10 • @ #9 (by Glenn Condrey on 2018-06-11 03:38:22 GMT from United States)
Android is a low resource operating system. It would run fine on a netbook, or in my case a dual core processor laptop.
I had a streaming problem with one or 2 of my apps, and that was kind of a deal breaker for me...so I replaced it with Peppermint.
Other than streaming media tho...Android 7 ran very well on my laptop once I discovered the checkbox that forced Android to treat all APKs as native ARM apk apps.
Your mileage may vary.
11 • Running Linux From Scratch with Debian package management. (by M S Margarette on 2018-06-11 05:53:48 GMT from Canada)
Just read the news here on DW about the project "Debian from Scratch" on GitHub.
The both, the project "Debian from Scratch" itself, and GitHub as well lack full transparency (including Debian). Neither of any three even at par with LFS in any regards.
And, as of now, MS already stepped-into GitHub shoes. Along with users migration MS might have decided to migrate as well.
Rest is up to you.
12 • Linux From scratch and derivatives (by nobodino (from France) on 2018-06-11 06:20:50 GMT from France)
"Debian From Scratch" is not the only derivative of LFS to be built from scratch.
If you follow this link :( https://www.linuxquestions.org/questions/slackware-14/slackware-from-scratch-and-x11-4175560702/), you will see it's possible to build "Slackware From Scratch" till the end with a few scripts. It began a long time ago, and is now nearly complete. All the scripts are available in the thread.
13 • Android on the desktop (by Ricky on 2018-06-11 06:30:08 GMT from Netherlands)
Android is nice as an idea... but the main problem with it is that it relies on Java to do anything worthwhile. You can't simply compile a C/C++ program and run it without some Java cruft. Along with that, my main hate for Android is that is is plagued by advertising at its core. Sure, there are a wide selection of apps available, but they tend to come with spyware, adware and straight out malicious intent. Certainly not a good choice for desktop usage with all this in mind.
What would be better, is if there were a stripped down Android distribution, similar to the previous Cyanogen mod, removing most of (if not all) of the google related services and spyware, and then using a FOSS repository such as F-Droid. That would be something realistic for low end computers.
14 • Android (by zykoda on 2018-06-11 06:47:54 GMT from United Kingdom)
Tried various Android(x86) versions on bare metal multi-booting from iso via GRUB2. YMMV but there was sometimes limited success. Not very useful at best and would not be replacing day to day Mint. "Little Android man" in Anbox (alpha) fails at the first screen (Starting...) for some unknown reason whatever I try!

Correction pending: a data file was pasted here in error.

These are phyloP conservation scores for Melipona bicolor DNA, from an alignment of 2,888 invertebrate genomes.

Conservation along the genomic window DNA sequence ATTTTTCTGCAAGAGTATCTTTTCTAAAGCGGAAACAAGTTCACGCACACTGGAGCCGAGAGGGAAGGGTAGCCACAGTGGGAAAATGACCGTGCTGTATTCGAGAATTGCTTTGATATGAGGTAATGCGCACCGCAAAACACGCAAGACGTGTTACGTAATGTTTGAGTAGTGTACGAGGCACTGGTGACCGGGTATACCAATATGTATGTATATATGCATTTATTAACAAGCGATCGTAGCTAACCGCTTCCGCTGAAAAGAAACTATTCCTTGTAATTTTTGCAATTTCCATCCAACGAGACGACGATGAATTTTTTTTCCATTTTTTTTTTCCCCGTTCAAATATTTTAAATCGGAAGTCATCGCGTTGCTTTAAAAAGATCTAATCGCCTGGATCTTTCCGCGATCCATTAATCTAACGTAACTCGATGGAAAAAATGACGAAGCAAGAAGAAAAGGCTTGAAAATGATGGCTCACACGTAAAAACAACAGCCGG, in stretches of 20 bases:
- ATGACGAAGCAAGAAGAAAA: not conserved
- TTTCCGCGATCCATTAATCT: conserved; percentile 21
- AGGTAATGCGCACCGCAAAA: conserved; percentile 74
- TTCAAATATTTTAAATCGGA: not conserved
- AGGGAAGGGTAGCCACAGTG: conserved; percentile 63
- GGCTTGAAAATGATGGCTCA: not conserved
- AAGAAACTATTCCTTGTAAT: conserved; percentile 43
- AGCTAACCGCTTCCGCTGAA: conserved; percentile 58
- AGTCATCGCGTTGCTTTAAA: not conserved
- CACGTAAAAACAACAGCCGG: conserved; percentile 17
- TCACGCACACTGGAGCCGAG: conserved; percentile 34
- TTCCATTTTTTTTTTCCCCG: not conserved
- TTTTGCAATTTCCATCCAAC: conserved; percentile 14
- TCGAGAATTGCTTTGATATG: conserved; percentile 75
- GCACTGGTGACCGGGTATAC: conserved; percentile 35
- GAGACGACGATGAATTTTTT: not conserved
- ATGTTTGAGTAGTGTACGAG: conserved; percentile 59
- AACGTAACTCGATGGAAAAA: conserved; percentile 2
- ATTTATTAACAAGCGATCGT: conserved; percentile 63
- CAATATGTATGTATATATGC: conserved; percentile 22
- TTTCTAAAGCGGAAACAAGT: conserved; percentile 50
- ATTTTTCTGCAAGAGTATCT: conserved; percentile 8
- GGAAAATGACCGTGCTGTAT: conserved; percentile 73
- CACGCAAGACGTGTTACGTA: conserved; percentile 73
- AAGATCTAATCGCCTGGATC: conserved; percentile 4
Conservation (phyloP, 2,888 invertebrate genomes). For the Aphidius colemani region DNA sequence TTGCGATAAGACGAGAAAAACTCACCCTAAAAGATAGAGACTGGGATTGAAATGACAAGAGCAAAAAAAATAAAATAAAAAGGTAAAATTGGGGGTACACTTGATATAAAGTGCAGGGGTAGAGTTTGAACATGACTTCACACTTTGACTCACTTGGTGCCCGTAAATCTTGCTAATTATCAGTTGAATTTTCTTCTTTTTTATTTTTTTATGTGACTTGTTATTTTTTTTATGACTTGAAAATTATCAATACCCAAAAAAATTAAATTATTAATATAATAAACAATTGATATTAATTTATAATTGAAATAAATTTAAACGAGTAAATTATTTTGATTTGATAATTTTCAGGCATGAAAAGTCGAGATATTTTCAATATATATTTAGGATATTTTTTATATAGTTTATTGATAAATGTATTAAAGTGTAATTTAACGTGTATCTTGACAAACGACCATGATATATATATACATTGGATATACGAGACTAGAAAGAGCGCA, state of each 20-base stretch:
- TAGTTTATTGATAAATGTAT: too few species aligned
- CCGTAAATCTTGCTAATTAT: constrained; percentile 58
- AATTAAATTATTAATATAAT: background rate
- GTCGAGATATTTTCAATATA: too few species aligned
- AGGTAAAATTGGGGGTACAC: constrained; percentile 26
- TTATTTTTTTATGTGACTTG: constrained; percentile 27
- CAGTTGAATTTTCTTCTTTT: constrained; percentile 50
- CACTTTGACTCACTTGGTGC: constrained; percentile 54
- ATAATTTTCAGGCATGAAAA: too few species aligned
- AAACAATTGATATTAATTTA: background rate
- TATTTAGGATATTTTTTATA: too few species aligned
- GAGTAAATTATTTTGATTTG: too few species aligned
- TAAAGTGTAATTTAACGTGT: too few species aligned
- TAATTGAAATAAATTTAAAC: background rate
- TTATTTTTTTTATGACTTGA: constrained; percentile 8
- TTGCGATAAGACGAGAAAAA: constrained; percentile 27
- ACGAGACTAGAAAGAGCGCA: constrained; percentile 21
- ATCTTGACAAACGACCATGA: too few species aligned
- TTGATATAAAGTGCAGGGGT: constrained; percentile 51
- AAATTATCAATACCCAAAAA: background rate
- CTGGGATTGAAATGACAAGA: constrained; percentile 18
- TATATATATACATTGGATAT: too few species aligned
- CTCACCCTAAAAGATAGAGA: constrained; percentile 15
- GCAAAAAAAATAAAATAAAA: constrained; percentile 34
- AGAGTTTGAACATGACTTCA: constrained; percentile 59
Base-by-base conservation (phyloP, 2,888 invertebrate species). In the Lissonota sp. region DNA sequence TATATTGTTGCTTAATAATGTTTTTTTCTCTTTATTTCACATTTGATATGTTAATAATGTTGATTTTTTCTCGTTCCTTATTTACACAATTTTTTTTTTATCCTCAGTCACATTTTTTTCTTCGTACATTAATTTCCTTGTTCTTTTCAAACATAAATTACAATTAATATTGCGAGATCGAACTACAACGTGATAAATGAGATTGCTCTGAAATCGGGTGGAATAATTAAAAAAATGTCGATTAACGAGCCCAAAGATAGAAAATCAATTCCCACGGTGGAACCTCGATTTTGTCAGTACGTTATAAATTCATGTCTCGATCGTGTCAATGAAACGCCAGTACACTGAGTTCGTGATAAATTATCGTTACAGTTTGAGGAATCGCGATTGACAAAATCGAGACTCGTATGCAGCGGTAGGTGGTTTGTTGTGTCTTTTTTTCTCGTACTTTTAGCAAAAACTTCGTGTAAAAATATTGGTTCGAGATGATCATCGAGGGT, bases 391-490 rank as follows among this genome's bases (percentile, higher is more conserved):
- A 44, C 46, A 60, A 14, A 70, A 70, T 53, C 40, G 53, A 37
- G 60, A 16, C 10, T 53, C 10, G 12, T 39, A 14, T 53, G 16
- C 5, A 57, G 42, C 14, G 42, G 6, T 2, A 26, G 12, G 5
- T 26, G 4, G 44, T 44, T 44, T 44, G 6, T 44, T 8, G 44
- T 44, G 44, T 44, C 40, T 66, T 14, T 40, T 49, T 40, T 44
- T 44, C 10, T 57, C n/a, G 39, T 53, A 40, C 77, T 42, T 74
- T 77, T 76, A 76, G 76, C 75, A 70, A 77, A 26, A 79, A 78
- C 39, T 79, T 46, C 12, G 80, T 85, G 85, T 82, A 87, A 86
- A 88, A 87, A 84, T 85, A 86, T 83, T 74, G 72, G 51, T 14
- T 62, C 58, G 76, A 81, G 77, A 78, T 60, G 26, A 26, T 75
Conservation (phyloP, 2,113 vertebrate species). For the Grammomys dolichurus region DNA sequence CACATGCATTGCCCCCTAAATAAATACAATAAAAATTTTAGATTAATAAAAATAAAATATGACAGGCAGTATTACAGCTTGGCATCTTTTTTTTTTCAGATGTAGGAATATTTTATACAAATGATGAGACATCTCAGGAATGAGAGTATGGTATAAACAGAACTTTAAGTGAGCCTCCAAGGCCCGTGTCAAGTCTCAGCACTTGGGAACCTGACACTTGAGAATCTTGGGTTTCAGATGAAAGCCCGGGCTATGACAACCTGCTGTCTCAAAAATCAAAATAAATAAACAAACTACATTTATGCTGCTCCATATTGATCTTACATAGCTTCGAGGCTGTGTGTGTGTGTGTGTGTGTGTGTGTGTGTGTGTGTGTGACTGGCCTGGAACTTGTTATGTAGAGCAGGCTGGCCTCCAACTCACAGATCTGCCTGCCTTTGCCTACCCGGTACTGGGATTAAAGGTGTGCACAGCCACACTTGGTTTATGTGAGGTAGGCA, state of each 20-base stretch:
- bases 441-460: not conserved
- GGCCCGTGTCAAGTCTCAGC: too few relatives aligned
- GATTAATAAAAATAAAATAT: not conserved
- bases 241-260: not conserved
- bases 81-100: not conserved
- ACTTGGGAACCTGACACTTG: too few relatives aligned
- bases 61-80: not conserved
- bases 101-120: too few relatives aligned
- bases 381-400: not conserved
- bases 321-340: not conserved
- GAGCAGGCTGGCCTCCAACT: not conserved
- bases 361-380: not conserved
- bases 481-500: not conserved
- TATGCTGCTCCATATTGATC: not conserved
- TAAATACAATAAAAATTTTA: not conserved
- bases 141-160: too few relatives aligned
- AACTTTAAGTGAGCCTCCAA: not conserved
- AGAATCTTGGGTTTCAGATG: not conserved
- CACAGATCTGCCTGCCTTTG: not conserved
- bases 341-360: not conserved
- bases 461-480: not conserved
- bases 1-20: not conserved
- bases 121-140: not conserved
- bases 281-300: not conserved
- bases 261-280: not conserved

15 • Olu... why? (by Meh on 2018-06-11 08:54:37 GMT from Australia)
Olu? but why.
sudo apt install ubuntu-unity-desktop
and you're done. 'crisis' averted.
why make a whole new 'distro' for a single command?
because you can? pfft.
*old man yells at cloud*
16 • @15 Olu (by Kazan on 2018-06-11 09:21:22 GMT from France)
Why? Because many like Unity, and without gnome-shell stuff and the so-called ubuntu modifications.
And, maybe because it is fun to create dedicated distros. Not installing on the Gnome shell and getting gnome-shell's infamous memory problems. And, also maybe to stay away from losing features, Gnome is so famous of...
17 • Android (by JIm on 2018-06-11 09:27:53 GMT from United States)
I am with those that find Android barely functional on a phone, and would never consider it on a PC or laptop.
18 • Android (by either bolokov on 2018-06-11 10:16:10 GMT from France)
I dont like android on the tablets I have. The google software is buggy and crashes the system often. Never mind the damned spying and data mining. I rarely use them now. Its only that I do not have the intelligence or knowledge to remove android that they are still on the damned devices. So android on a desktop; thanks but no thanks.
19 • Android (by Jordan on 2018-06-11 11:52:30 GMT from United States)
Best system for servers.
But as a desktop.. No. Way.
20 • Android .. to clarify about servers.. (by Jordan on 2018-06-11 11:56:08 GMT from United States)
As a linux born server, of course. Android in and of itself is not "the best system for servers." Meant to make the point of linux being the system of choice as servers, and Android being an offshoot of linux.
21 • Android or who else? (by Garon on 2018-06-11 12:31:59 GMT from United States)
Well a lot of comments from people who say they wouldn't touch Android or have it on their phone. Tell me then, what do you have on your smartphone. Are you using Apple phones or still holding on to your Windows phone. I guess you could go the Blackberry route. There are not a lot of options to choose from. Also saying that Android is barley usable on a device seems to not go with the facts. The general public, including children, doesn't seem not to have many problems. Maybe a person would be better off with a stupid phone.
22 • Android on PC (by Lancre on 2018-06-11 14:00:04 GMT from United States)